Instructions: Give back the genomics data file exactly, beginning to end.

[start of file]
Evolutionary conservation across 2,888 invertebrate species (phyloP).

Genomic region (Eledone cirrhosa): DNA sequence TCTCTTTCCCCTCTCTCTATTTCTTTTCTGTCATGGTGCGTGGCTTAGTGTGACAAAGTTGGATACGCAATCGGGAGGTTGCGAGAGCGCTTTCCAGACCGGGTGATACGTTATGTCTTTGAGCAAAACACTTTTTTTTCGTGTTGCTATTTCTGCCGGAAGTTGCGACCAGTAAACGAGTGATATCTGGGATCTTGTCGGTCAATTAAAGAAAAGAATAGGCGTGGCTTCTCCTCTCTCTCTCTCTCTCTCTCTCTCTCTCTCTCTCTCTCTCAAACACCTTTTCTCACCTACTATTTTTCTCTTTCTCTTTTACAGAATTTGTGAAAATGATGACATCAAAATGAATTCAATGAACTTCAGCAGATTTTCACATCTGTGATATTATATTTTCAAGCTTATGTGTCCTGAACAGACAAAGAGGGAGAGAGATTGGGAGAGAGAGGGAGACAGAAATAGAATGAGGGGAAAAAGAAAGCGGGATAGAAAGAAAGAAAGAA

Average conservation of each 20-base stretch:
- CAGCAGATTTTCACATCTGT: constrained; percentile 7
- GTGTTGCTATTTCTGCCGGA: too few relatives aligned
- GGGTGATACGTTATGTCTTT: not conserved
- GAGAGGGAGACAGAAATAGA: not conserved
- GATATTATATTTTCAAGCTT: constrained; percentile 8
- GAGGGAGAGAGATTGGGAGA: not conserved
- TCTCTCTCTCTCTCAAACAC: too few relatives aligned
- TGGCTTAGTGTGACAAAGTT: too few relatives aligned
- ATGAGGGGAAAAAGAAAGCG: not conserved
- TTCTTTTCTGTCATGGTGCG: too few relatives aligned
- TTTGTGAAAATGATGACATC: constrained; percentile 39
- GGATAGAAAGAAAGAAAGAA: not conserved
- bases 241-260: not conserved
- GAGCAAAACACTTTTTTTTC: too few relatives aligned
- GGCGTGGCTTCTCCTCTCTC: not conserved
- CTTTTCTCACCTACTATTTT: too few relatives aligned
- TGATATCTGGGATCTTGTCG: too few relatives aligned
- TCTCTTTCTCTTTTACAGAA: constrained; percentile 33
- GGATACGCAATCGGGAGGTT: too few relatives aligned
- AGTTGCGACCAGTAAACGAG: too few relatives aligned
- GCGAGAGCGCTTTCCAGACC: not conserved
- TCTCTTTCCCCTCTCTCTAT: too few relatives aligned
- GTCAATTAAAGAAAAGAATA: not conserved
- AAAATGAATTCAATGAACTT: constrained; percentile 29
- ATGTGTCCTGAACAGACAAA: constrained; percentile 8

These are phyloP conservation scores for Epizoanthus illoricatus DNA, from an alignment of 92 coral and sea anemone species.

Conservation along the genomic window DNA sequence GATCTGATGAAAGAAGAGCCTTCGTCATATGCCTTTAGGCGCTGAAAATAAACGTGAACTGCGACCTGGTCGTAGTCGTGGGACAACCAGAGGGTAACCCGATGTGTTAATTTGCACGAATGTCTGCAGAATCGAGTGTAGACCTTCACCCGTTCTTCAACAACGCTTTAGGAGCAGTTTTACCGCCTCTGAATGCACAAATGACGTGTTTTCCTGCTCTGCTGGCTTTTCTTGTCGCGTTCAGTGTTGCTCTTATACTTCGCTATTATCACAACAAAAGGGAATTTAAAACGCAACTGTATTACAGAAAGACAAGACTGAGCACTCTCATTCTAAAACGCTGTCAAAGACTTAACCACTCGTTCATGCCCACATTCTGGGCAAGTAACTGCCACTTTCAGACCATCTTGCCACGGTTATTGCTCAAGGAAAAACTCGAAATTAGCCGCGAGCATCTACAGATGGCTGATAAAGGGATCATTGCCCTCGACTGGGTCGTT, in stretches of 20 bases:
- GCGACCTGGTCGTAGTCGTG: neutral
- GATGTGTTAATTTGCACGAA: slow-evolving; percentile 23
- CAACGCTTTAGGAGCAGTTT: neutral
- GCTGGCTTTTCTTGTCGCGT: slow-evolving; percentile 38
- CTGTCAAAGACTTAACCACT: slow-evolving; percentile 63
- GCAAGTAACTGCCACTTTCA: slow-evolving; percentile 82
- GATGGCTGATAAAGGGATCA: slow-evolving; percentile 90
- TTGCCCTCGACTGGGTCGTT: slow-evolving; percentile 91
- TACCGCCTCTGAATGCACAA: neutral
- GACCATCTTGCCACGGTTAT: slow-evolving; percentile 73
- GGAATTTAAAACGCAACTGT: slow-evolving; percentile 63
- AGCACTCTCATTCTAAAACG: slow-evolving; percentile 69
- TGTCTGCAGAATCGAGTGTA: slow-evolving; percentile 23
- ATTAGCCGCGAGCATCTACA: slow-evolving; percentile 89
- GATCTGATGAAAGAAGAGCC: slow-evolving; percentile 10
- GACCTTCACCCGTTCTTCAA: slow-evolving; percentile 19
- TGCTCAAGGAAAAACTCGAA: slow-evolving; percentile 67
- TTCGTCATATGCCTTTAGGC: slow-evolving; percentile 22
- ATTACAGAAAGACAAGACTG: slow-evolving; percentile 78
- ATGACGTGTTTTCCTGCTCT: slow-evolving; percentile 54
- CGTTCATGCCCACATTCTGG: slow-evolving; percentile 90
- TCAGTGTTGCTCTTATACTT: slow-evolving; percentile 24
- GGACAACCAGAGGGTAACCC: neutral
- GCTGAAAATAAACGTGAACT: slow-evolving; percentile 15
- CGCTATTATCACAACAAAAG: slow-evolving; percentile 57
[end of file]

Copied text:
Evolutionary conservation across 2,888 invertebrate species (phyloP).

Genomic region (Eledone cirrhosa): DNA sequence TCTCTTTCCCCTCTCTCTATTTCTTTTCTGTCATGGTGCGTGGCTTAGTGTGACAAAGTTGGATACGCAATCGGGAGGTTGCGAGAGCGCTTTCCAGACCGGGTGATACGTTATGTCTTTGAGCAAAACACTTTTTTTTCGTGTTGCTATTTCTGCCGGAAGTTGCGACCAGTAAACGAGTGATATCTGGGATCTTGTCGGTCAATTAAAGAAAAGAATAGGCGTGGCTTCTCCTCTCTCTCTCTCTCTCTCTCTCTCTCTCTCTCTCTCTCTCAAACACCTTTTCTCACCTACTATTTTTCTCTTTCTCTTTTACAGAATTTGTGAAAATGATGACATCAAAATGAATTCAATGAACTTCAGCAGATTTTCACATCTGTGATATTATATTTTCAAGCTTATGTGTCCTGAACAGACAAAGAGGGAGAGAGATTGGGAGAGAGAGGGAGACAGAAATAGAATGAGGGGAAAAAGAAAGCGGGATAGAAAGAAAGAAAGAA

Average conservation of each 20-base stretch:
- CAGCAGATTTTCACATCTGT: constrained; percentile 7
- GTGTTGCTATTTCTGCCGGA: too few relatives aligned
- GGGTGATACGTTATGTCTTT: not conserved
- GAGAGGGAGACAGAAATAGA: not conserved
- GATATTATATTTTCAAGCTT: constrained; percentile 8
- GAGGGAGAGAGATTGGGAGA: not conserved
- TCTCTCTCTCTCTCAAACAC: too few relatives aligned
- TGGCTTAGTGTGACAAAGTT: too few relatives aligned
- ATGAGGGGAAAAAGAAAGCG: not conserved
- TTCTTTTCTGTCATGGTGCG: too few relatives aligned
- TTTGTGAAAATGATGACATC: constrained; percentile 39
- GGATAGAAAGAAAGAAAGAA: not conserved
- bases 241-260: not conserved
- GAGCAAAACACTTTTTTTTC: too few relatives aligned
- GGCGTGGCTTCTCCTCTCTC: not conserved
- CTTTTCTCACCTACTATTTT: too few relatives aligned
- TGATATCTGGGATCTTGTCG: too few relatives aligned
- TCTCTTTCTCTTTTACAGAA: constrained; percentile 33
- GGATACGCAATCGGGAGGTT: too few relatives aligned
- AGTTGCGACCAGTAAACGAG: too few relatives aligned
- GCGAGAGCGCTTTCCAGACC: not conserved
- TCTCTTTCCCCTCTCTCTAT: too few relatives aligned
- GTCAATTAAAGAAAAGAATA: not conserved
- AAAATGAATTCAATGAACTT: constrained; percentile 29
- ATGTGTCCTGAACAGACAAA: constrained; percentile 8

These are phyloP conservation scores for Epizoanthus illoricatus DNA, from an alignment of 92 coral and sea anemone species.

Conservation along the genomic window DNA sequence GATCTGATGAAAGAAGAGCCTTCGTCATATGCCTTTAGGCGCTGAAAATAAACGTGAACTGCGACCTGGTCGTAGTCGTGGGACAACCAGAGGGTAACCCGATGTGTTAATTTGCACGAATGTCTGCAGAATCGAGTGTAGACCTTCACCCGTTCTTCAACAACGCTTTAGGAGCAGTTTTACCGCCTCTGAATGCACAAATGACGTGTTTTCCTGCTCTGCTGGCTTTTCTTGTCGCGTTCAGTGTTGCTCTTATACTTCGCTATTATCACAACAAAAGGGAATTTAAAACGCAACTGTATTACAGAAAGACAAGACTGAGCACTCTCATTCTAAAACGCTGTCAAAGACTTAACCACTCGTTCATGCCCACATTCTGGGCAAGTAACTGCCACTTTCAGACCATCTTGCCACGGTTATTGCTCAAGGAAAAACTCGAAATTAGCCGCGAGCATCTACAGATGGCTGATAAAGGGATCATTGCCCTCGACTGGGTCGTT, in stretches of 20 bases:
- GCGACCTGGTCGTAGTCGTG: neutral
- GATGTGTTAATTTGCACGAA: slow-evolving; percentile 23
- CAACGCTTTAGGAGCAGTTT: neutral
- GCTGGCTTTTCTTGTCGCGT: slow-evolving; percentile 38
- CTGTCAAAGACTTAACCACT: slow-evolving; percentile 63
- GCAAGTAACTGCCACTTTCA: slow-evolving; percentile 82
- GATGGCTGATAAAGGGATCA: slow-evolving; percentile 90
- TTGCCCTCGACTGGGTCGTT: slow-evolving; percentile 91
- TACCGCCTCTGAATGCACAA: neutral
- GACCATCTTGCCACGGTTAT: slow-evolving; percentile 73
- GGAATTTAAAACGCAACTGT: slow-evolving; percentile 63
- AGCACTCTCATTCTAAAACG: slow-evolving; percentile 69
- TGTCTGCAGAATCGAGTGTA: slow-evolving; percentile 23
- ATTAGCCGCGAGCATCTACA: slow-evolving; percentile 89
- GATCTGATGAAAGAAGAGCC: slow-evolving; percentile 10
- GACCTTCACCCGTTCTTCAA: slow-evolving; percentile 19
- TGCTCAAGGAAAAACTCGAA: slow-evolving; percentile 67
- TTCGTCATATGCCTTTAGGC: slow-evolving; percentile 22
- ATTACAGAAAGACAAGACTG: slow-evolving; percentile 78
- ATGACGTGTTTTCCTGCTCT: slow-evolving; percentile 54
- CGTTCATGCCCACATTCTGG: slow-evolving; percentile 90
- TCAGTGTTGCTCTTATACTT: slow-evolving; percentile 24
- GGACAACCAGAGGGTAACCC: neutral
- GCTGAAAATAAACGTGAACT: slow-evolving; percentile 15
- CGCTATTATCACAACAAAAG: slow-evolving; percentile 57